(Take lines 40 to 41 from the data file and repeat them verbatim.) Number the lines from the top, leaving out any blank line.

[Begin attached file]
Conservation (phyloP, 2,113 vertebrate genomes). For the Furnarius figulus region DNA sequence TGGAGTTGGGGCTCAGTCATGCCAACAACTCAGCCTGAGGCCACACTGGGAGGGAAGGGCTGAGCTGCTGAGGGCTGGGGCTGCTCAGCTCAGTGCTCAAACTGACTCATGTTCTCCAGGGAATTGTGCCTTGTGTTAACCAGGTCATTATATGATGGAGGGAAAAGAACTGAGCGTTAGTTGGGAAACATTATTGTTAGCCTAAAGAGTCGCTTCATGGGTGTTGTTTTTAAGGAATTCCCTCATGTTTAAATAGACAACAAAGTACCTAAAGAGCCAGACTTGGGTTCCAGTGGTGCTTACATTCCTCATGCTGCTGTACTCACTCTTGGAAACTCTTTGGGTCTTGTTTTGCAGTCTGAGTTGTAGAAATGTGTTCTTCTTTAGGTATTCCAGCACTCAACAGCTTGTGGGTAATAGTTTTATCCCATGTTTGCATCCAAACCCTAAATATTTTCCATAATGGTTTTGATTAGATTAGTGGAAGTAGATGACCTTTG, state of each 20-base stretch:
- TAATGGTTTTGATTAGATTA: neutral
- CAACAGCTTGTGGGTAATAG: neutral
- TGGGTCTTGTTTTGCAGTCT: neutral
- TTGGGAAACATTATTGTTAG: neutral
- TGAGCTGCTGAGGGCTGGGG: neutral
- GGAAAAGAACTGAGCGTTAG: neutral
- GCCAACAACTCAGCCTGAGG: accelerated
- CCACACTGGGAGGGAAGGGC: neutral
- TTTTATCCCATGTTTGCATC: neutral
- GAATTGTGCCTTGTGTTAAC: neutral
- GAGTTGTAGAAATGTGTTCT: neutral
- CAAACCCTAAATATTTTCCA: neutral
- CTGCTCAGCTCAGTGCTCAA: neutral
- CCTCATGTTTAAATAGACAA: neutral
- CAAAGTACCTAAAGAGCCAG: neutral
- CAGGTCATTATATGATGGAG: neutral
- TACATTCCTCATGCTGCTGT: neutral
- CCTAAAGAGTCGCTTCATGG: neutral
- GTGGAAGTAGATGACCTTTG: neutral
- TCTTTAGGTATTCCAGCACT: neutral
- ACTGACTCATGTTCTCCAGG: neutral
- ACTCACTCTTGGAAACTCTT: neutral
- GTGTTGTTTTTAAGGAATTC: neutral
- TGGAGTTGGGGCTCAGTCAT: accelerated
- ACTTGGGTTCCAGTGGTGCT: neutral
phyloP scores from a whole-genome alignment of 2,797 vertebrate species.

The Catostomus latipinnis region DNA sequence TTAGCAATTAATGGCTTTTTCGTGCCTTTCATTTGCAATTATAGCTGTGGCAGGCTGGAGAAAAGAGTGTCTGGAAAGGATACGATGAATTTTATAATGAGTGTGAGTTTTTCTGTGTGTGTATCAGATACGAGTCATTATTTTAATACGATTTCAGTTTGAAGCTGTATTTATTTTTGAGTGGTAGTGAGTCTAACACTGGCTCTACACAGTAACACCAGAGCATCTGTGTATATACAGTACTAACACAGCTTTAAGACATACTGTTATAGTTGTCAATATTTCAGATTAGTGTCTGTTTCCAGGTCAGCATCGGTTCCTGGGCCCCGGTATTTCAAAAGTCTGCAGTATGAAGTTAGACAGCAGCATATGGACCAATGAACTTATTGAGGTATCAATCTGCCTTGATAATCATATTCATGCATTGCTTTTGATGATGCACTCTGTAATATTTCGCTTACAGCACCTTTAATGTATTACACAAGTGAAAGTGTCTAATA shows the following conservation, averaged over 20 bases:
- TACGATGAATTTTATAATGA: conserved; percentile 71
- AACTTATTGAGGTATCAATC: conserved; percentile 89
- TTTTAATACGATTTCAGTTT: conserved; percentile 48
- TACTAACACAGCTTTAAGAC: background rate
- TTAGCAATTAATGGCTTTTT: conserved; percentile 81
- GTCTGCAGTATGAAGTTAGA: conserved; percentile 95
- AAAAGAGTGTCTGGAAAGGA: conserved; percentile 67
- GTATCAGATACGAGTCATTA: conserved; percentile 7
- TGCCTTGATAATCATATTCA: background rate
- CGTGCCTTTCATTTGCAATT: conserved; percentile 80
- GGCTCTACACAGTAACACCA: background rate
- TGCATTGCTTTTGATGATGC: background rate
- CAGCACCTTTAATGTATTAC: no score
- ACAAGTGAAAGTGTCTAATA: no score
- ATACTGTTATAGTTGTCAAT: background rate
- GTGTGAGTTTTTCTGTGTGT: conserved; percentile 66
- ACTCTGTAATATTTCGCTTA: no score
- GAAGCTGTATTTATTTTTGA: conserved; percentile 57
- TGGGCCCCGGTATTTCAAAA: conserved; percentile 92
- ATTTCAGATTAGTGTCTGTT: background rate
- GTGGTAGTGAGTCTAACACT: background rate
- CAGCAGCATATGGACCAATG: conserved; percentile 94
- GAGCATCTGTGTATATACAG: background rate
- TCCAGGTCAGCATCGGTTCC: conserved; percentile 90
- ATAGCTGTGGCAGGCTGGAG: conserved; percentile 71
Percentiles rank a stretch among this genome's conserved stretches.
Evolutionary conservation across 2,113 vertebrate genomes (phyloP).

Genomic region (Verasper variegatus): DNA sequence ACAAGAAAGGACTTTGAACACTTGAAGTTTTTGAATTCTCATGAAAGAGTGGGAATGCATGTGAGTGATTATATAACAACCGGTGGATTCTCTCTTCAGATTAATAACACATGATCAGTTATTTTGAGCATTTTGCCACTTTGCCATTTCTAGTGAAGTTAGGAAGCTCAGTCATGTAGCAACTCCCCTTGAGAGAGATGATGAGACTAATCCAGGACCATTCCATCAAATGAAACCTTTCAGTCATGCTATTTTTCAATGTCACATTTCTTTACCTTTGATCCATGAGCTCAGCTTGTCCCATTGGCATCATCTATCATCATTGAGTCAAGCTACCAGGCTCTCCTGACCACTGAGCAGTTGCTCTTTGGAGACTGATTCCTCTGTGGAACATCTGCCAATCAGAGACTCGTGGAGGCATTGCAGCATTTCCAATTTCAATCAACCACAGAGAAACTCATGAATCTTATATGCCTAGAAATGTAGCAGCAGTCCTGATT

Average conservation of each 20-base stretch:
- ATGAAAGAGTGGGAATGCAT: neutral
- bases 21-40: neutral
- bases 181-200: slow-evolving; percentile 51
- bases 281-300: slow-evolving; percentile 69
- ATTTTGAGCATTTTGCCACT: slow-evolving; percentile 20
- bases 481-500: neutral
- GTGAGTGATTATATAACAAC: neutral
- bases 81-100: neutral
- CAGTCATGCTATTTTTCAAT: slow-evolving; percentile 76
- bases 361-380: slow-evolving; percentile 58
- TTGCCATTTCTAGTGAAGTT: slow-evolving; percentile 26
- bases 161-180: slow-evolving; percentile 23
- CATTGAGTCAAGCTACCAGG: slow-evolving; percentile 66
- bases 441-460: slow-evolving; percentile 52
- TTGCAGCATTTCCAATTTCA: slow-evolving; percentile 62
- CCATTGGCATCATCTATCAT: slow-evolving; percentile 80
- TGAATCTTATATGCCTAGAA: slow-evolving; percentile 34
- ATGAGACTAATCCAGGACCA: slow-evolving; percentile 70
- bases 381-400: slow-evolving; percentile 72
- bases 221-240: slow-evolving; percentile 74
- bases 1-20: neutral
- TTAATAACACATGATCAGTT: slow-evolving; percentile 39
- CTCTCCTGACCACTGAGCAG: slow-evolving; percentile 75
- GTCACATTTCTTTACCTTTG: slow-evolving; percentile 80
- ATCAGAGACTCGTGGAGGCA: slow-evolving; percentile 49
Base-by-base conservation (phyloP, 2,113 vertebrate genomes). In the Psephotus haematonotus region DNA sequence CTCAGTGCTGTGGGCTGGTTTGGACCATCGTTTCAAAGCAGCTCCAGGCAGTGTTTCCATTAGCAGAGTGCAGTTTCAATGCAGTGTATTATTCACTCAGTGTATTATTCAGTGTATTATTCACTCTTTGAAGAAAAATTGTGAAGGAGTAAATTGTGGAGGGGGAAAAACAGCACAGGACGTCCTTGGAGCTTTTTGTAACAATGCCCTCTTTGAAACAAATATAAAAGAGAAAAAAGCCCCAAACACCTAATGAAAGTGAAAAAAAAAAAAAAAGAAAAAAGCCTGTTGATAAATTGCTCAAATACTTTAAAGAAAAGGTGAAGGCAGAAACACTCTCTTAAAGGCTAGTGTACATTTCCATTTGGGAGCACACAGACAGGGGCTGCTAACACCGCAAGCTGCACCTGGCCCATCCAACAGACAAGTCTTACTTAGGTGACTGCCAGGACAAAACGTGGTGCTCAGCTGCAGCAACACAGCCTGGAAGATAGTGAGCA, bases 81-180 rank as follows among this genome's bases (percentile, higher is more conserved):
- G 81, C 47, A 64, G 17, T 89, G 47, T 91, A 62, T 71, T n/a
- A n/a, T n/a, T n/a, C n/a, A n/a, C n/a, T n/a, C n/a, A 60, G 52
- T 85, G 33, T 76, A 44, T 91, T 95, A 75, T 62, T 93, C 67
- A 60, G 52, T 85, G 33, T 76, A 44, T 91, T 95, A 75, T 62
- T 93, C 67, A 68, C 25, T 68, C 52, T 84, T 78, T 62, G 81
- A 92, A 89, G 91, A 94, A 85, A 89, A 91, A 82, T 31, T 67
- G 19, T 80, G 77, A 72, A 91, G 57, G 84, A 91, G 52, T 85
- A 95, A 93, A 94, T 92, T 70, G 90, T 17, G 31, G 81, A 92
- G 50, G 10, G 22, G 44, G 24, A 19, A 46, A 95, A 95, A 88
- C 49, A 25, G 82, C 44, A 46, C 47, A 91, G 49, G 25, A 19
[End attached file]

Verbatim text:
- TGCATTGCTTTTGATGATGC: background rate
- CAGCACCTTTAATGTATTAC: no score